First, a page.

Seventeen Cameras on Curiosity
This graphic shows the locations of the cameras on NASA’s Curiosity rover. The rover’s mast features seven cameras: the Remote Micro Imager, part of the Chemistry and Camera suite; four black-and-white Navigation Cameras (two on the left and two on the right) and two color Mast Cameras (Mastcams). The left Mastcam has a 34-millimeter lens and the right Mastcam has a 100-millimeter lens.
There is one camera on the end of a robotic arm that is stowed in this graphic; it is called the Mars Hand Lens Imager (MAHLI).
There are nine cameras hard-mounted to the rover: two pairs of black-and-white Hazard Avoidance Cameras in the front, another two pair mounted to the rear of the rover, (dashed arrows in the graphic) and the color Mars Descent Imager (MARDI).
From where do these sensors come? And what are they all for?
Continue reading Curiosity, your sensors make me curious, who created them?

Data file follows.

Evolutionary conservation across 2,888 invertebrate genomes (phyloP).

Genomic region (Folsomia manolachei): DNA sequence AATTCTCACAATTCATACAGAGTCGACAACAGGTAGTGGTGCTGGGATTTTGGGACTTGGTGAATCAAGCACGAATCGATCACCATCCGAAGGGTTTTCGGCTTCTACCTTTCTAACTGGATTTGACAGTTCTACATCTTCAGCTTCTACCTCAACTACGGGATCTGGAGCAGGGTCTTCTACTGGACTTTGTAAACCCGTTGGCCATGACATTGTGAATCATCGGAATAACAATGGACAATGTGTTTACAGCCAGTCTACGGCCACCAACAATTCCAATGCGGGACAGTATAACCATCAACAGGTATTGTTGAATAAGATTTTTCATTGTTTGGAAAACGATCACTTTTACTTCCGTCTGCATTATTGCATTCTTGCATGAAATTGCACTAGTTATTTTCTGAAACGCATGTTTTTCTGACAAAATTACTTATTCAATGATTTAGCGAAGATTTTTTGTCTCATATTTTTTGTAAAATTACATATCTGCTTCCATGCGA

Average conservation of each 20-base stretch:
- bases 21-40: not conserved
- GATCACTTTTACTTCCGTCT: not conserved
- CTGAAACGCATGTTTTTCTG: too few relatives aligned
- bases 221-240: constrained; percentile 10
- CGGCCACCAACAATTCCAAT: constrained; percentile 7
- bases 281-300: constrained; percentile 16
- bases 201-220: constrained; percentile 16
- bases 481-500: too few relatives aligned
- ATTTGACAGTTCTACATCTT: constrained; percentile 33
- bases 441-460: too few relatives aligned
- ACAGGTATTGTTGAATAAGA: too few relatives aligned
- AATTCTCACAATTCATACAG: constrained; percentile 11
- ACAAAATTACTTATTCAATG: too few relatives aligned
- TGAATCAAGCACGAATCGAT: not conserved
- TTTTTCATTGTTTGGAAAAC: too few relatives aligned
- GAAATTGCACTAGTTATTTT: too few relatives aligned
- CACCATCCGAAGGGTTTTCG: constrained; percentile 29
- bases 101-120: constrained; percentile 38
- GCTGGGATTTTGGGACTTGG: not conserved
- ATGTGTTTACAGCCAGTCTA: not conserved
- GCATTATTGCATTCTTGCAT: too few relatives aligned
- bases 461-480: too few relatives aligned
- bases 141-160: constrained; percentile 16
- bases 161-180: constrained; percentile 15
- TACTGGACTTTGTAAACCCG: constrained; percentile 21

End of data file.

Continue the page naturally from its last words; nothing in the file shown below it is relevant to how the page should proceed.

The highest-resolution panorama ever taken by a rover illuminates unprecedented detail of the red planet’s surface.
“Studying whether there’s life on Mars or studying how the universe began, there’s something magical about pushing back the frontiers of knowledge. That’s something that is almost part of being human, and I’m certain that will continue.” –Sally Ride
||Defense Mapping Agency
Lunar Topographic Orthophotomap (LTO) Series.
These are all cool shots, but in the center is something odd: the cluster Trumpler 14, which is such a massive collection of hot stars that their combined light and stellar winds apparently is blowing gas back into that bow shock shape on the lower left. There are something like 2000 stars in that cluster alone, including one monster that has 80 times the mass of the Sun, near the theoretical limit of how big a star can be without tearing itself apart.
via Desktop Project Part 26: Carina will keelhaul your brain | Bad Astronomy | Discover Magazine.